Nonprofit Management & Social Entrepreneurship

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Gini Van Siclen Nonprofit Management and Social Entrepreneurship

gini-van-siclenGini Van Siclen has served on the boards of nonprofit organizations for many years. To pursue her particular interest in nonprofit governance and capacity building, she earned her Masters of Nonprofit Administration (MNA) at the University of Notre Dame’s Mendoza College of Business in May of 2012. She is currently Adjunct Faculty in the Resilient Leadership Master of Arts Program at Naropa University,teaching an online survey course on nonprofit management and social entrepreneurship to graduate students, and mentoring many of them as they carry out their applied leadership projects.

Gini worked as a project manager and team member in facility, nuclear safety, and waste management for the Idaho National Laboratory and Scientech, Inc. Subsequently, for many years she taught a three-day seminar in risk management for project managers for an international training and consulting firm.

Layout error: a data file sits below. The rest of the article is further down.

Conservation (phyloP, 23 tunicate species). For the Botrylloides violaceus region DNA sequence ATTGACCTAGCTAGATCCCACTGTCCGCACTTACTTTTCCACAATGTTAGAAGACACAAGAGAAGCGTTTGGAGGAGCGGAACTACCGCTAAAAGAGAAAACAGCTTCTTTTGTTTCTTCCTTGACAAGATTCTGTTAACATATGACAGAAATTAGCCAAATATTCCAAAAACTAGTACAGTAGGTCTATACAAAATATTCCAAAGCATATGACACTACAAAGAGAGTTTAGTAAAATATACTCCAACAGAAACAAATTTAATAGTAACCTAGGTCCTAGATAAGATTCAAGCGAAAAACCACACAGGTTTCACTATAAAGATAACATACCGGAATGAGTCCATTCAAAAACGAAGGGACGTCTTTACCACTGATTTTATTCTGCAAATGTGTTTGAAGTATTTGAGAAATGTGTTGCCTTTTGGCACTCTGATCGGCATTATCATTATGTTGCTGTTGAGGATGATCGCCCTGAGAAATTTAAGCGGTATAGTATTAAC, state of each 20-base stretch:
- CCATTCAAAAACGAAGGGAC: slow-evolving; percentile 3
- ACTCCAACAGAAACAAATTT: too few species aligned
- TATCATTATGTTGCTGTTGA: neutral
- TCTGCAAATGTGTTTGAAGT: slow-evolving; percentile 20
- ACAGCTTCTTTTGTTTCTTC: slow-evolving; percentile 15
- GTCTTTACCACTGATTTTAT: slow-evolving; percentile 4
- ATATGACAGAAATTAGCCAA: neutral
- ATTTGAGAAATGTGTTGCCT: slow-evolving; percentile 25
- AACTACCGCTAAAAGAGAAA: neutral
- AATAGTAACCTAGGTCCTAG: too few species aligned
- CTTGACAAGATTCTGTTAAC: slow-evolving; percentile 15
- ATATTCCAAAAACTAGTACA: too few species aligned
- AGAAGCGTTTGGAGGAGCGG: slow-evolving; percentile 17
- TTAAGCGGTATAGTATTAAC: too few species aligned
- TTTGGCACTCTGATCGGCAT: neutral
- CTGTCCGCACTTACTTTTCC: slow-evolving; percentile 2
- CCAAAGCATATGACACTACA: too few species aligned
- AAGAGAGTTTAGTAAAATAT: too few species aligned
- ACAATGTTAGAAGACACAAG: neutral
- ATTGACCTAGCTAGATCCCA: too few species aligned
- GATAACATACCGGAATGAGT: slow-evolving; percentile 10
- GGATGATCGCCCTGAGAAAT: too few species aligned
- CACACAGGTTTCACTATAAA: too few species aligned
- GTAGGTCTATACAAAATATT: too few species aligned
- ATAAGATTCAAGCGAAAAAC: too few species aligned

In addition to her MNA degree from Notre Dame, Gini has a BA in French from Duke University and an MA in Mathematical Sciences from The Johns Hopkins University.

In 2016 Gini joined the board of the Friends of the Teton River and serves as the treasurer. She and her husband, Clint, live in Teton Valley, Idaho, where they enjoy the outdoors with their dog, reading, friends, and especially getting together with their sons, DeWitt and Arthur.